(I doubt they are keeping the “alien royalty dad” thing, but it looks like the film-Quill is going to be one of those “suddenly transported from everything he has ever known” tropes who, instead of whinging about wanting to go home, embraced his inner nine-year-old. “WHOOHOO! I’M A SPACEMAN!”)
Gamora, Deadliest Woman in the Galaxy: The last surviving member of her race/species, Gamora was personally raised and trained by the inter-galactic tyrant Thanos to be the perfect warrior/assassin in order to take out one of his enemies. Unfortunately, before she came into her full skills, she was ambushed and gang raped. Thanos saved her and their father-daughter bond tightened. He enhanced her physical abilities, strength, speed, sense and a healing/regeneration factor. Eventually when she discovered that Thanos was going to attempt galactic genocide, Gamora rebelled and helped stop her adoptive father. She then went on to have adventures of her own before joining the Guardians. So, bad-ass chick with conflicting feelings about her enemy and a big chip on her shoulder.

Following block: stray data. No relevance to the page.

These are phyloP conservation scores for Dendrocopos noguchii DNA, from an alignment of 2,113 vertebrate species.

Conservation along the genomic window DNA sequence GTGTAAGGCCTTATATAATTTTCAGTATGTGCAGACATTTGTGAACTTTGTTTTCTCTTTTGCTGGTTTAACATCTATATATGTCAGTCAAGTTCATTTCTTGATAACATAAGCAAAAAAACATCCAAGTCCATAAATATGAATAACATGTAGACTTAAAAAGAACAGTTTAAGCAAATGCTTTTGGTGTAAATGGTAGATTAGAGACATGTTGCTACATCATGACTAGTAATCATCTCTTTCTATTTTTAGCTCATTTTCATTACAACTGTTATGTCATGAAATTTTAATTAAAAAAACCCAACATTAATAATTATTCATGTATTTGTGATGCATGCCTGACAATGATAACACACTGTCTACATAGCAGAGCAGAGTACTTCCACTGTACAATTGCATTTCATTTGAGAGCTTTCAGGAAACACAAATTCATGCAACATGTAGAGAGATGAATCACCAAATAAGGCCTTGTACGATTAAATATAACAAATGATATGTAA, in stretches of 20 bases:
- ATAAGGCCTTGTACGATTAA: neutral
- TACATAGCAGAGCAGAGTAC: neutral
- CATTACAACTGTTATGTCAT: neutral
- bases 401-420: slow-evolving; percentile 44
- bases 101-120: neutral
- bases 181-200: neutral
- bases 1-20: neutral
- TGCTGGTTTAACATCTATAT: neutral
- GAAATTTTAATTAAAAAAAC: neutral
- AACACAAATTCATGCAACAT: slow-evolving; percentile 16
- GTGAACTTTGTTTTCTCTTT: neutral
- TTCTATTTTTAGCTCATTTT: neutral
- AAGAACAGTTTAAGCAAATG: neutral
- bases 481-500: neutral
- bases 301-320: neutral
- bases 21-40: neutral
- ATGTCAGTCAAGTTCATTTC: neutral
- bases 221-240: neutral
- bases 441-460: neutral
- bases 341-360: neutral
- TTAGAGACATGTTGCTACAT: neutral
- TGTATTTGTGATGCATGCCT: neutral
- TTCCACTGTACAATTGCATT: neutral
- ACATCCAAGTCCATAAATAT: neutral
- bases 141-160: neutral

Drax the Destroyer: Originally designed as protagonist to Thanos’ antagonist, Drax has gone through many re-imaginings as writers tried to find a way to make the character work. His story has remained the same: Thanos killed his family and he is out for revenge, but his personality has drastically altered though time. For a while the character simply became a joke, a stupid, angry strongman, but in 2005 one writer took on the character in Drax’s own miniseries and dragged the character back from the depths of ridiculous cliche. He is a not merely a raving madman, but a ruthless and cunning opponent.